Travelling cultures, creating new geographies through intangible cultural heritage (IUAES Commission on Intangible Cultural Heritage) 
Cristina Amescua (National University of Mexico UNAM)
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Movement, Mobility, and Migration
University Place 3.204
Tuesday 6 August, 9:00-10:00, 11:00-12:00 (UTC+0)

Short Abstract:

This panel will explore the following issues linking Intangible Cultural Heritage and migration: (1) how mobility influence immigrant's ICH in sending and receiving communities. (2) how does ICH produce or hinder settlement processes in receiving areas and sending communities when migrants return

Long Abstract

According to the Convention for the Safeguarding of the Intangible Cultural heritage (ICH), (UNESCO, 2003), "intangible cultural heritage" "means the practices, representations, expressions, knowledge, skills - as well as the instruments, objects, artifacts and cultural spaces associated therewith - that communities, groups and, in some cases, individuals recognize as part of their cultural heritage. …."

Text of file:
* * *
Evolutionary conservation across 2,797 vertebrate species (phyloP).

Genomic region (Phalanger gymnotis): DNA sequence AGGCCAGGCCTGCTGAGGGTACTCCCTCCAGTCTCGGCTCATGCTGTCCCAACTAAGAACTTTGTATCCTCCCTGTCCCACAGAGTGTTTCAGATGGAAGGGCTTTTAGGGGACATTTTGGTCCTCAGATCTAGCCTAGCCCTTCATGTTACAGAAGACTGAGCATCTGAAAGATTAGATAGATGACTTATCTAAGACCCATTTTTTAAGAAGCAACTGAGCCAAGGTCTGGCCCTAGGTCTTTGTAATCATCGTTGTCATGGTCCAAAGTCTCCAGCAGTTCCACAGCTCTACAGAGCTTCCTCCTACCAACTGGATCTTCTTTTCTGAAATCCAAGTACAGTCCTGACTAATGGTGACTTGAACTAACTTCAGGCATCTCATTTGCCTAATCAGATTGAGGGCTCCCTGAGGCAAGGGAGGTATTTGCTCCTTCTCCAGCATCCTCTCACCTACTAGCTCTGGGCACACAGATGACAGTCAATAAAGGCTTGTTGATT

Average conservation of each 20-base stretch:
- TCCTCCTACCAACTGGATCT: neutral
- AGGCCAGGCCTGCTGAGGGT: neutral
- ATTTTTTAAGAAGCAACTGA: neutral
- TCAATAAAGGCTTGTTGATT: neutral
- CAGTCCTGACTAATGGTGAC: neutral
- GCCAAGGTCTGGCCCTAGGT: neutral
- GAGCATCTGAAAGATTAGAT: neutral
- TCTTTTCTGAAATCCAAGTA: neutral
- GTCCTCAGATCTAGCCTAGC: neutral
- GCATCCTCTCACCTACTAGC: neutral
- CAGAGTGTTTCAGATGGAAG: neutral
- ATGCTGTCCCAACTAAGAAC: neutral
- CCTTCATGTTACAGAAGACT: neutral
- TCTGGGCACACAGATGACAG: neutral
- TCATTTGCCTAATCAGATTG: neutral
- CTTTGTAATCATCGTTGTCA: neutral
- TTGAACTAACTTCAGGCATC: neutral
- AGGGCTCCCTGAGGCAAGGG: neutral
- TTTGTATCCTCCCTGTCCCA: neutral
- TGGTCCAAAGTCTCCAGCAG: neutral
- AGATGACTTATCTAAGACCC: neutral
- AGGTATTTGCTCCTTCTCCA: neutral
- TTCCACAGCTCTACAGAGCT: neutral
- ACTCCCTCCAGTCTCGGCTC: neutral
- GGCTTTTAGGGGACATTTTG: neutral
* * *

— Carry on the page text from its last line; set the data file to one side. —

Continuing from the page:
Migration processes involve changes in space, territory and environment. People from different cultures meet in new contact zones (Mary Louise Pratt, 2005) thus increasing their awareness of cultural diversity. Immigrants generate transnational practices linking their original territories with the reception areas, and when immigrants engage in a mobility process they do so, carrying their own cultural baggage

This panel seeks to explore two different types of issues linking ICH and migration: (1) how mobility and resettlement processes influence immigrant's ICH practices both in sending and receiving communities. What changes and continuities might be observed in ICH practices and manifestations when its bearers become migrants? How is ICH affected by a permanent or a temporary resettlement process?. and (2) how does ICH produce or hinder settlement processes in receiving areas as well as in migrants' sending communities when they return. Issues discussed here will be related to how ICH contributes in facilitating the processes of recognition and cooperation, in receiving communities, of immigrants from similar regions of origin? How do ICH practices transform social and cultural spaces in the receiving areas? How do ICH practices influence the creation and promotion of spaces of conviviality with people in the receiving society?

Accepted papers: